GPS integrated with inertial sensors in mobile phones becomes a reality

Jun 2010 | No Comment

This algorithm can work in all types of vehicles and has the ability to adapt to different conditions during short learning phase when GPS is available. The real-time version of stop detection algorithm employs the probabilistic approach. It analyses the accelerometers data within a moving window.

Experimental results

Our portable car navigation system was tested in road tests in urban environment that included tunnels, parking garages, urban canyons, and road interchanges. Figure 5 displays the system positioning performance during driving test in Portland, OR that included a 300 m long tunnel. The direction of the car motion is shown by the arrow. Magenta dots correspond to the standalone GPS receiver position measurements. It should be noted that there are no GPS solution in the tunnel. The green crosses for the trajectory on the map correspond to the combined GPS+MEMS computed position. The black dots correspond to the dead-reckoned solution when GPS signals were not available. The first GPS position fix was received approximately 4 sec after the car passed the tunnel making the total GPS outage about 18 sec. The error of GPS+MEMS computed position at that time was less than 20 m. This test shows that the combined GPS+MEMS solution provides significant improvement; accurate position, velocity, and heading information were available even in the absence of GPS signal.

Figure 6 depicts the test route in Portland downtown. This test route included high-multipath urban canyon environment in the vicinity of high-rise buildings. In some places, GPS position error caused by multi-path was about 35 m. There are some time instances when the GPS signals were not available (black dots). This test shows improvements of the combined GPS+MEMS system performance in high-multipath environment, which is explained by the ability of the combined GPS+MEMS algorithm to filter out GPS position outliers.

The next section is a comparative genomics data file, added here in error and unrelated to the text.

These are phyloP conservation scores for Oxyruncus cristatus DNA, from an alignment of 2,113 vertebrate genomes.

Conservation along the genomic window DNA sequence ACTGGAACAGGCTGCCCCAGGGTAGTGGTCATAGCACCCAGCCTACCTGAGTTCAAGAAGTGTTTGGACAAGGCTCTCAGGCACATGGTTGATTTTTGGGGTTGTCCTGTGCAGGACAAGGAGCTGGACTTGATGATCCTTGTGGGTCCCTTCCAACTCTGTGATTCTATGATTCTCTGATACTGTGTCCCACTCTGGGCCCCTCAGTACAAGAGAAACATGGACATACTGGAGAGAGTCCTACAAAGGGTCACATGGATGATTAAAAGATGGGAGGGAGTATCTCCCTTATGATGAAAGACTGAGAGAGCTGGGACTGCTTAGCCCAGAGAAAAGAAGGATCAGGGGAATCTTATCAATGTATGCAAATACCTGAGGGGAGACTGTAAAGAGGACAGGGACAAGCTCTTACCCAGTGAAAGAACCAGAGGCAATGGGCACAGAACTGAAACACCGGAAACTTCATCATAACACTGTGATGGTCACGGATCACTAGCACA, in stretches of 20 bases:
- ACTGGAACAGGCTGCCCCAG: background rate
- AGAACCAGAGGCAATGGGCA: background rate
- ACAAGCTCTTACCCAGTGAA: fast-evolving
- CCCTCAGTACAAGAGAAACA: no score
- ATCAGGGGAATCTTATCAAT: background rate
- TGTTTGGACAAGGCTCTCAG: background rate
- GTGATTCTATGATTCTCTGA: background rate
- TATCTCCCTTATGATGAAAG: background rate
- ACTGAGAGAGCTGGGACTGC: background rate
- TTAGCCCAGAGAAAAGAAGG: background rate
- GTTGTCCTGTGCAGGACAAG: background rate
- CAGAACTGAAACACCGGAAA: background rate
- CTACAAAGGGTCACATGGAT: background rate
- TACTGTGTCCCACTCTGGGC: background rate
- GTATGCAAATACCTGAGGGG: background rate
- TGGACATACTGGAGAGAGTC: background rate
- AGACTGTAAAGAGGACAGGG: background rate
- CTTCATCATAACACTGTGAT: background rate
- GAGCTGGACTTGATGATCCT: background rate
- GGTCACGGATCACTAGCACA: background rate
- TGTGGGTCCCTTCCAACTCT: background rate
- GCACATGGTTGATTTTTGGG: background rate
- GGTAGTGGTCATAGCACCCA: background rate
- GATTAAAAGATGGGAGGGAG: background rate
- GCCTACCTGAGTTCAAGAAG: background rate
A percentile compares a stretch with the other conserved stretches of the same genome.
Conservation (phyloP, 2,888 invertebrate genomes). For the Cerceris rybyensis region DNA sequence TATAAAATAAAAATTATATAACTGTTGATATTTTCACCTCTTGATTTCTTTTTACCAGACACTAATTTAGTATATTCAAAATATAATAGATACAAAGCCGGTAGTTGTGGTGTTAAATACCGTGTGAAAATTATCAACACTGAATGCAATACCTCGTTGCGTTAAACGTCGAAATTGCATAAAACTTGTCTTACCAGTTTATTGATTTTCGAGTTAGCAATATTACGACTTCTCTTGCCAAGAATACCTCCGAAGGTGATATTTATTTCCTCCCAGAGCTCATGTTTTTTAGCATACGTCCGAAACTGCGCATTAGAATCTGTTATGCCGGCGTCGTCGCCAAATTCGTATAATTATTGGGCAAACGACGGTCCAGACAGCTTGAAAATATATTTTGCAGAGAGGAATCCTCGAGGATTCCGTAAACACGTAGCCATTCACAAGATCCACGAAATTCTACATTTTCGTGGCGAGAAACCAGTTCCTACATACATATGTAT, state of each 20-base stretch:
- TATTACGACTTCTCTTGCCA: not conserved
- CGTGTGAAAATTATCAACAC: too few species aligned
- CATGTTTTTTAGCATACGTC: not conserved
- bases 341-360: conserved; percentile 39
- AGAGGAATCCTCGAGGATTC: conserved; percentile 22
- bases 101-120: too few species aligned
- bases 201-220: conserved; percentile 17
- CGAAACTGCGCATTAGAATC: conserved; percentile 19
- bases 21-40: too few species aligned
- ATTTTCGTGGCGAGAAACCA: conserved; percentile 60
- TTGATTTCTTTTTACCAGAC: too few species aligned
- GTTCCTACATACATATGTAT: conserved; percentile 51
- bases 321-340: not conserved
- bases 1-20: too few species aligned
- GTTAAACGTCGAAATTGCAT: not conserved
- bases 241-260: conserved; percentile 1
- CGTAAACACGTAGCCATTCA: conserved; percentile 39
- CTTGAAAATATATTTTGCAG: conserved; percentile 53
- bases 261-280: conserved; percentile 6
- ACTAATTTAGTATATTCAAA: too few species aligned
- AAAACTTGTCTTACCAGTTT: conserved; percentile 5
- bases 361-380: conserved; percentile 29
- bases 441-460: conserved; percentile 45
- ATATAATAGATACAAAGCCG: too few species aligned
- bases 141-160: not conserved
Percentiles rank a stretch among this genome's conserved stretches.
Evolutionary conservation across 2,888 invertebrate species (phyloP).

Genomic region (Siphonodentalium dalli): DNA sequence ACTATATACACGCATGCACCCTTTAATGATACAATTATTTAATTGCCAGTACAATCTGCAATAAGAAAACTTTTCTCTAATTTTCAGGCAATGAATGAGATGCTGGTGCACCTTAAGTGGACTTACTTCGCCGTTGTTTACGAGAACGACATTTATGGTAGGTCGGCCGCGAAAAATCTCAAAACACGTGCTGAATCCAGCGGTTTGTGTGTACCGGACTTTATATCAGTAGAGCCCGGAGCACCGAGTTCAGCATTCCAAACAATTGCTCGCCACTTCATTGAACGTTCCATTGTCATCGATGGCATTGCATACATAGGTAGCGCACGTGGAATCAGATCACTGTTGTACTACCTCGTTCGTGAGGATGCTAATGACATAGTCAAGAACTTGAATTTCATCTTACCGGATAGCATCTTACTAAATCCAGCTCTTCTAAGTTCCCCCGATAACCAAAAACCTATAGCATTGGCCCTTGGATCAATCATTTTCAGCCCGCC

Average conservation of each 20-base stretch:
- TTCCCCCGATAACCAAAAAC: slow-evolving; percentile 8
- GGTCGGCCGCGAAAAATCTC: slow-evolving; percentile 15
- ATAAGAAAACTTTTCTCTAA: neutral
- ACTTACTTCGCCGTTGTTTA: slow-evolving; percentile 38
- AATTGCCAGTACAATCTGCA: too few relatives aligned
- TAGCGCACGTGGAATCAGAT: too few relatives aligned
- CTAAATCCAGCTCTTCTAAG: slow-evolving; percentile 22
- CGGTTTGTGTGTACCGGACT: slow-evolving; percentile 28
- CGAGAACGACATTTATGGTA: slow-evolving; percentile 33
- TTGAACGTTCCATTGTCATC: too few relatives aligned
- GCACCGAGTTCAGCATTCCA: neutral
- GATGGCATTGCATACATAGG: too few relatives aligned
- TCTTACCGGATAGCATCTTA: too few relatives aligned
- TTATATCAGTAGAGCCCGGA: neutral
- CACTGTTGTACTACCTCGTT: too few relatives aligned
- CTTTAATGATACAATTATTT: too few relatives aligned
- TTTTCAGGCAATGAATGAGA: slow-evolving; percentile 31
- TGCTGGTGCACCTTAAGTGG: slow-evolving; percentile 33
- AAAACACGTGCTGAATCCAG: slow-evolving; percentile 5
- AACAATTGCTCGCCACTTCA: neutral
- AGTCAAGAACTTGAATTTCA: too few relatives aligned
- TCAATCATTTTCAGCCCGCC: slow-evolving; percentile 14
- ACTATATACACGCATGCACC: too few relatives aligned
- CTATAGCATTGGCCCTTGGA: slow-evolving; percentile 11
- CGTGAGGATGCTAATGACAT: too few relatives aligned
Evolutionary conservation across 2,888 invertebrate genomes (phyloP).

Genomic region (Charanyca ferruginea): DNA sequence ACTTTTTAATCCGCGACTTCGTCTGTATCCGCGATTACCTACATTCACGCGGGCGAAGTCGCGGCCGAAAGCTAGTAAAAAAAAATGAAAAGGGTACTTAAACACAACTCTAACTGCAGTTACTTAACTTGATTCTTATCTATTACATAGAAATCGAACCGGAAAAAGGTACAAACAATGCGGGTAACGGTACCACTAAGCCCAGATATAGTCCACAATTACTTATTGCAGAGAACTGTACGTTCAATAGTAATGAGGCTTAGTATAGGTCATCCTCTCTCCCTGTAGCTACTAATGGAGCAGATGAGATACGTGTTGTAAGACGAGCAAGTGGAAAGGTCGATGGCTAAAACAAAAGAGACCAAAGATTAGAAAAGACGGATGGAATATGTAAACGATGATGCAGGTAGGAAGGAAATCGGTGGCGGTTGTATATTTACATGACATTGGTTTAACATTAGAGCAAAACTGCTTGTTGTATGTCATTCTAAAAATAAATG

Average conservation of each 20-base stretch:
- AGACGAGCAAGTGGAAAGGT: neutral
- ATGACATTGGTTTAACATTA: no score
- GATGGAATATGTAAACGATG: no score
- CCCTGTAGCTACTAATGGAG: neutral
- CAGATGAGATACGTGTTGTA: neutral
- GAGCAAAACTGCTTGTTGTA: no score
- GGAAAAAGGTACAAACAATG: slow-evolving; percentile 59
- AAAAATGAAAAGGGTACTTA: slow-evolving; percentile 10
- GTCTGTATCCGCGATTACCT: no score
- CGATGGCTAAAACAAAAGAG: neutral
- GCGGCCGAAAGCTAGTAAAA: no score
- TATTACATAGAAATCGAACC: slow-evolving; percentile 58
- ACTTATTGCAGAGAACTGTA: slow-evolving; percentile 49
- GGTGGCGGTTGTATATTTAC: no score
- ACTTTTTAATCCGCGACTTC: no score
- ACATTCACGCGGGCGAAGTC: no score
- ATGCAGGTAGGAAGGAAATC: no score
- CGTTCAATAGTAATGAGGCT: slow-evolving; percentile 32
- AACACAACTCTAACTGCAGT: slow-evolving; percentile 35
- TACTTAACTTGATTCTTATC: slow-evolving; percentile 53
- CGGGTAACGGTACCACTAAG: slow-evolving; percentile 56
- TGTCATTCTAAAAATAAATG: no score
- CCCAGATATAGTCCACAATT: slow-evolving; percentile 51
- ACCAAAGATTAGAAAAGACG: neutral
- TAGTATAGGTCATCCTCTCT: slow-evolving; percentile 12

This paper has shown that low-cost inertial sensors can significantly improve GPS positioning by continuing to output position during short GPS outages with sufficient accuracy for most of car navigation applications. The integrated GPS+MEMS system has also demonstrated improvement of position and velocity accuracy in high multipath urban canyon environment and the ability to provide continuous output of the vehicle heading even when vehicle is not moving. This is useful if we apply the map-matching algorithm. This device does not require any installation in the vehicle. It works in all vehicles and can be easily transferred between vehicles. Finally, it should be noted that our design is suitable for portable navigation devices since the cost, size, and power consumption of inertial sensors meet the requirements for mass market consumer electronics.


Zhang, X. , Wang, Q., and Wan, D., “Mapmatching in road crossings of urban canyons based on road traverses and linear heading change model,” IEEE Trans. Instrumentation and Measurement, vol. 56, no. 6, pp. 2795–2803, Dec. 2007.

Chowdhary , M., Colley, J., and Chansarkar, M., “Improving GPS location availability and reliability by using a suboptimal, low-cost MEMS sensor set,” in Proc. ION GNSS Int. Technical Meeting Satellite Division, Fort Worth, TX, Sept. 25–28 2007, pp. 610–614.

Davidson, P., Hautamäki J., Collin, J., and Takala, J., ”Improved Vehicle Positioning in Urban Environment through Integration of GPS and Low- Cost Inertial Sensors”, in Proc. ENCGNSS , Naples, Italy, May 2009.

Analog Devices Inc., “ADXRS150 ±150°/s single chip yaw rate gyro with signal conditioning,” datasheet, prod/0,2877,ADXRS150,00.html

VTI Technologies Oy, “SCA3000-D01 3-axis low power accelerometer with digital SPI interface,” datasheet, http:// accelerometers/sca3000-accelerometers/

Fastrax L td., “IT03 development kit,” technical specification,

Pavel Davidson

Researcher, Department of Computer Systems,
Tampere University of Technology, Finland

Jani Hautamäki

Research Assistant, Department of Computer Systems,
Tampere University of Technology, Finland

Jussi Collin

Senior Researcher, Department of Computer Systems,
Tampere University of Technology, Finland

Jarmo Takala

Professor, Department of Computer Systems
Tampere University of Technology, Finland
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